In 1983 he made a three-track Late Model Stock Car championship sweep at Southside Speedway , South Boston Speedway and Orange County Speedway in Rougemont, N.C.
It was Roy who first wowed Denny Hamlin in the Flying 11 when Hamlin went to watch races on Friday nights at Southside Speedway in the 1980s.
"Back then, it was Roy Hendrick, Ray's son, who was dominating races at Southside Speedway," Hamlin said in a NASCAR.com video. Hamlin learned later that Roy's father was the famous Mr. Modified.
He did research on Ray Hendrick, and when it came time to decide on a Throwback paint scheme, Hamlin "got to thinking that, hey, I'm a short-track guy myself. So, why not throw it back to someone that I idolized, his son, Roy Hendrick, and bring back the Flying 11."
Hamlin's effort got an assist from rival Monster Energy NASCAR Cup Series car owner, Rick Hendrick (no relation). Ray was one of his boyhood racing idols. Rick's father had been a pit crew member for Ray, and Rick had actually worked on Ray's cars for Tant and Mitchell.
Rick Hendrick is building a replica of the Flying 11 Modified coupe to bring to Darlington.
Roy Hendrick – who plans to be at Darlington for the race with several family members – said Hamlin did far more than just tell his paint-shop crew to take care of things. Rather, Hamlin took a personal interest in the look of his throwback car, Roy said, "making sure it's exactly right,"
In images released by Hamlin's team, sponsor Sports Clips gets its name on the hood and quarterpanels. The sides are dominated by the Flying 11 – the font of the number against the bright red, the mixed red-yellow-orange of the wings and the five swooping wingtips.
"I mean, it looks just like the car I grew up watching in the '80s and '90s," Hamlin said. "I think it was great that Sports Clips has allowed me to help out with the design process.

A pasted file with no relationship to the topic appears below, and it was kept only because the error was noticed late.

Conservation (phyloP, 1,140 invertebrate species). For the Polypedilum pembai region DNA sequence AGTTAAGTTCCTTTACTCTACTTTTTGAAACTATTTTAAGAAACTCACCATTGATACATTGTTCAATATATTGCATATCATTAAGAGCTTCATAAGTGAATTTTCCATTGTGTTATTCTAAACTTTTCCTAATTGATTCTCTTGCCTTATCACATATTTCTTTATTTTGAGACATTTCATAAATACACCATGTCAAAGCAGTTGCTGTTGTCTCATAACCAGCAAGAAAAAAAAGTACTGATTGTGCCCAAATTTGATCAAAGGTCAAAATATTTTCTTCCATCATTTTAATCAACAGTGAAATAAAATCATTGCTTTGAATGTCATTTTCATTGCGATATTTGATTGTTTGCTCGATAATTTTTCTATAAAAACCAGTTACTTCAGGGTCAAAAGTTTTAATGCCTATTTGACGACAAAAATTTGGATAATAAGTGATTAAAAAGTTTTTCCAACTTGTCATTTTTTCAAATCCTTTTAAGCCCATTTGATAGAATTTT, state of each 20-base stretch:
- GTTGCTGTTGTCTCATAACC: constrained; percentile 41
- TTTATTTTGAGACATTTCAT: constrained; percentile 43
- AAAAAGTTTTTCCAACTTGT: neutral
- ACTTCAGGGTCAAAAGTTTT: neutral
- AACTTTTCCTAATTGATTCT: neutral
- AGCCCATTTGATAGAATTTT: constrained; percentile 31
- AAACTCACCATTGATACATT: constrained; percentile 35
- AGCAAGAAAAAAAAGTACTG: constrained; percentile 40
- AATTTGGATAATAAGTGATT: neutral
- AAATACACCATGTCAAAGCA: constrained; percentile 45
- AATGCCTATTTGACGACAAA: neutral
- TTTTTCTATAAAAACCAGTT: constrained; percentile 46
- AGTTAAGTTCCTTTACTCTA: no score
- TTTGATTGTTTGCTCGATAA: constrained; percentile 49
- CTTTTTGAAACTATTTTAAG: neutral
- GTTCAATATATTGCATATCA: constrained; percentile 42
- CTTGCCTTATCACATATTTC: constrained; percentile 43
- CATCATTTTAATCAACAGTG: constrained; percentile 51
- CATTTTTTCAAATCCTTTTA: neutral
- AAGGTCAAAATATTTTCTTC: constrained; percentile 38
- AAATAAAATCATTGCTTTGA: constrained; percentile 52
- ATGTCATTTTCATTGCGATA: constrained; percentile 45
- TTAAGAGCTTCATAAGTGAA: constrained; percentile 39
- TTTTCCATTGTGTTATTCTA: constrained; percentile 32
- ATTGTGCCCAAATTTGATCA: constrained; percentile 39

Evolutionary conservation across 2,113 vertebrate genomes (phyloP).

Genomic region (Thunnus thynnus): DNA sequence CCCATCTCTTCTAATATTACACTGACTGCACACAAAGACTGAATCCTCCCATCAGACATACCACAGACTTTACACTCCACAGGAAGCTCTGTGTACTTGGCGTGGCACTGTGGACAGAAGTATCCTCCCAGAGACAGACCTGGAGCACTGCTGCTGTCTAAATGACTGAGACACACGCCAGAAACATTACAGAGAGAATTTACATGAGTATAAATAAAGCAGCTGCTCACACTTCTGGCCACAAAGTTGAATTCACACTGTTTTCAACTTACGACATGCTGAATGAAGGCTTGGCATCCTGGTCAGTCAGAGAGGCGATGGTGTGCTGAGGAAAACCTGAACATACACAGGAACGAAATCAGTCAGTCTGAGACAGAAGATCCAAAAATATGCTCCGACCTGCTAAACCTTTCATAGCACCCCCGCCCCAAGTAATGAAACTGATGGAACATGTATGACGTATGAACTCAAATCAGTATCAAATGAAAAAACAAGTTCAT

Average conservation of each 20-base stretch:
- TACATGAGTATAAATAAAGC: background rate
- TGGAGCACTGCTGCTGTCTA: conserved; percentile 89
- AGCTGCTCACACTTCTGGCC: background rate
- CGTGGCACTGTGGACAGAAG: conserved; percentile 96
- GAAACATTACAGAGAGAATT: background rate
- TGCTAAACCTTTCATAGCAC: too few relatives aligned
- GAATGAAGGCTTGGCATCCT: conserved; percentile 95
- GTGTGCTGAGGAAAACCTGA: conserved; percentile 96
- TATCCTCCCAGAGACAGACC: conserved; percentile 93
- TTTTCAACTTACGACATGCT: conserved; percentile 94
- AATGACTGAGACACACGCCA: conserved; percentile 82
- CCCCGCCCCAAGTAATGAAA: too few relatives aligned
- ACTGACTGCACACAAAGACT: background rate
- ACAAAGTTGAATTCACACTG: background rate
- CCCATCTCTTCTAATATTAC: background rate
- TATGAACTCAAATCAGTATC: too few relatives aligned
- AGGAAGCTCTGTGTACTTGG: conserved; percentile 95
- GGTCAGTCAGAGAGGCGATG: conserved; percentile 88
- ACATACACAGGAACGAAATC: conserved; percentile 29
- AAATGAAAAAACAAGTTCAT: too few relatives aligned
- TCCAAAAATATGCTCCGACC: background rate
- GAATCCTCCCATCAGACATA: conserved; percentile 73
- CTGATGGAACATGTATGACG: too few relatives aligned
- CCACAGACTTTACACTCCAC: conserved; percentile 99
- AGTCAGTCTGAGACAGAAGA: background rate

"Getting every detail is what's important," he told NASCAR.com, "all the way to making sure your fire suit looks the same to what the throwback scheme was. That was important."
Ray Hendrick ran at Darlington in the 1956 Southern 500. Engine failure left him with a finish of 52 nd in a 70-car field. That was the first of a handful of Cup Series Hendrick entered.
Hamlin likes Darlington. He has started 11 races there and has a win and three second-place finishes. Only twice has he finished out of the top ten.
He wants to see the Flying 11 in victory lane. "That's really where it needs to be," he said.
If he wins, Hamlin's celebration might include the newest member of his family. On Aug. 15, Hamlin and his longtime girlfriend, Jordan Fish, welcomed into the world their second child, Molly Gold Hamlin. Molly Gold has an older sister, four-year-old Taylor.
Randy Hallman brings his more than 45 years of sports writing experience to RacingVirginia.com. Hallman retired from the Richmond Times-Dispatch in February, 2016, but continues to write a weekly NASCAR column for the paper. He began his journalism career in 1972 at the Richmond News Leader, then joined the Richmond Times-Dispatch when the two papers merged in 1992. He has also authored or contributed to several books on NASCAR. Randy's weekly Racing Virginia column appears on Sundays.